I see two reasons for the positive effect of TJQ on back problems (there are probably more). (1) The exercise, with the gentle turning motions on the back reinforces and rebalances the fascia structure, thereby stregthening the overall back-structure, so that part of the body weight and other forces that are generally acting on the vertebra (and the nerves) is being absorbed via other ways. (2) You work a lot on overall body structure in TCC thereby acquiring 'peng' and at the same time you become very aware about the position of your body in 3D space. Everything you do is done with a certain awareness that a non practicioner doesn't have. So when you work you are very aware of your body structure and you know exactly what you are doing, so the danger signals are not ignored. If after doing a certain work-routine for a while (e.g. loading some bricks into a truck) you feel that your back has enough, you willstand up strecht a bit, rest, perhaps postpone what you are doing till the next day, or continue after lunch or something else. Sometimes you don't have a choice...I have had moments were I felt that I had to finish the job that I started (clipping a hedge at my mother's is a notorious example), but then doing some gentle taijiquan afterwards has always helped me.
I would like to add this : Currently I don't feel there are things that I can't do anymore. So apart from some stiffness from time to time I don't consider myself as someone with LBP. The only restriction I impose myself is about digging in the garden, I can do that for half an hour at most (but it's all heavy clay soil over here, so probably half an hour is max for most people).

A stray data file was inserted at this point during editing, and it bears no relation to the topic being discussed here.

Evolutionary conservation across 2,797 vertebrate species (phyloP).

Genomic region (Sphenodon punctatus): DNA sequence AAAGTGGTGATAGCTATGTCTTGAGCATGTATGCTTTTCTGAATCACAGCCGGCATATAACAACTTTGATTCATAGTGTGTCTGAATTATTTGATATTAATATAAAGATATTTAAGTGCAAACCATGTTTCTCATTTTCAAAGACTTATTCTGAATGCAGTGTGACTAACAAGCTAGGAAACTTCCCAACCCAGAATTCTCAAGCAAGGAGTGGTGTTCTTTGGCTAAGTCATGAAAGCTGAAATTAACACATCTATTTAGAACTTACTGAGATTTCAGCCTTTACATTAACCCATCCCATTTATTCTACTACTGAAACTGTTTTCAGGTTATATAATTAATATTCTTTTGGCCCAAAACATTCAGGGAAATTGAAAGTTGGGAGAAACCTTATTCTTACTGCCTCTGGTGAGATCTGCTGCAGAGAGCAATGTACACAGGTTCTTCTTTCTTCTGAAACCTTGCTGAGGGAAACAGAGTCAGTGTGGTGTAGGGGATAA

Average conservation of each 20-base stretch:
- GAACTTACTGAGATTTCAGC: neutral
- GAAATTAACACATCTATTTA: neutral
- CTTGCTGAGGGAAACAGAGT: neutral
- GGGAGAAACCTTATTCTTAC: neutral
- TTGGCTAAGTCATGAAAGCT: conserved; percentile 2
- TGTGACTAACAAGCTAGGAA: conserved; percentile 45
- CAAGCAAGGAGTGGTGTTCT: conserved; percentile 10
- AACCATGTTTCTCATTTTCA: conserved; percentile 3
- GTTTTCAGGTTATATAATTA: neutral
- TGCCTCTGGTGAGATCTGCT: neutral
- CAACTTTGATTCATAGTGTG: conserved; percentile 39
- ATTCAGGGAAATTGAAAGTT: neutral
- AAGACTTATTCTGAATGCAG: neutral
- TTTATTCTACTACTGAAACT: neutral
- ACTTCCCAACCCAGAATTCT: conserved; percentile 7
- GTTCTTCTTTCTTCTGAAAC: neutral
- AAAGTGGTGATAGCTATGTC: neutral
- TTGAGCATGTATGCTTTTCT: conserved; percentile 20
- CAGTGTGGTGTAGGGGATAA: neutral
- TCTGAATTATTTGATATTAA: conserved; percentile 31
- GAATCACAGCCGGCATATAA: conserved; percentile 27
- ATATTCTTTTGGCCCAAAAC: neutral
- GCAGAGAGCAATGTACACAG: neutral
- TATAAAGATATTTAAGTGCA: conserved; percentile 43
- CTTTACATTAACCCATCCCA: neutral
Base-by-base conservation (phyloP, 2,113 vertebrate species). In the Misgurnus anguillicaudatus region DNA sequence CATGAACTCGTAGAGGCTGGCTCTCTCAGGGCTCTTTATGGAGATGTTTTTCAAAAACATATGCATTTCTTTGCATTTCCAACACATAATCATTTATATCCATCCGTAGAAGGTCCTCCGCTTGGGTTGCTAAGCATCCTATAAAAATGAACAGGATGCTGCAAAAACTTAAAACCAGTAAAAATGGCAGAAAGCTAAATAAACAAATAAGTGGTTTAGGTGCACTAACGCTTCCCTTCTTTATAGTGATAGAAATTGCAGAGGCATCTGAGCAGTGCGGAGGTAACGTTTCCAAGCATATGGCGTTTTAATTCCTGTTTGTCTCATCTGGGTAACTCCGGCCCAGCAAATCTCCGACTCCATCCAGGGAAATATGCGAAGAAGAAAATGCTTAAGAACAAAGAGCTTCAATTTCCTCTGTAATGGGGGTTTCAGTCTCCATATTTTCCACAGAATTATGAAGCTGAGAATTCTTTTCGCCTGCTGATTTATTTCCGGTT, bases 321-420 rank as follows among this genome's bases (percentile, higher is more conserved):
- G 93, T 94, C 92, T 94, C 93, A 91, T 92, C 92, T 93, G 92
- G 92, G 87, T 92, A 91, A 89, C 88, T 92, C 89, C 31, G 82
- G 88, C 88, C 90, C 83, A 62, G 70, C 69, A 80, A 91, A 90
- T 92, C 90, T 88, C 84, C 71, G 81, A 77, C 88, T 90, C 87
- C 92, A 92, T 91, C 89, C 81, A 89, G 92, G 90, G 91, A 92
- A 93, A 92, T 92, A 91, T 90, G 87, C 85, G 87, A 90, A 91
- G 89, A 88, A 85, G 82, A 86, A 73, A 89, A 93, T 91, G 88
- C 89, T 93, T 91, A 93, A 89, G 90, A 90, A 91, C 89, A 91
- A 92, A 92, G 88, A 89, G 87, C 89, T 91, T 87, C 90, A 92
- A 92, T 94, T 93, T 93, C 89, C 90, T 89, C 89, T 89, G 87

I agree that TJQ has great potential in helping people with back pain, but in order for it to be effective, teaching it would be very time consuming and it should be intesive, ideally in a one on one setting, like kinesitherapy.
11-15-2004, 07:41 AM
Tai chi per se, will not but the postural integrity within the various essential criteria in Chengfu 10 points, or zhanzhuang by itself MAY be more effective than the form.
Weak stomach muscles can increase back pain as abdominal integrity (lack of exercise, adbominal adiposity, etc) is lacking so the back compensates, and moreso if proper postural criteria is non-existant.
11-15-2004, 05:11 PM
Unfortunately the normal consumer is not into hard work with Tai Chi. Paul Lam has found the right niche to promote TCA to the general fitness public. They expect minimum work, low cost and quick result which can be felt physically like pilates. Pilates is floor-based only, not something I would like to do. But people use rings and resistance devices which makes them feel their muscles straight away.
What I do to promote:
1. Tai Chi is standing but can be performed floor-based for the disabled or injured. People who don't like horizontal positions are far better off. TC is NOT just a "relaxing thing"
2. Just a super simple form like TCB, Open/close kua or Sil LUm Tao(Wing Chun). Teach just one of them at first, later can be varied
3. Make them feel their muscles by reinforcing them to slightly bend their hips(kua) and knees. Arthritic and other conditions excluded.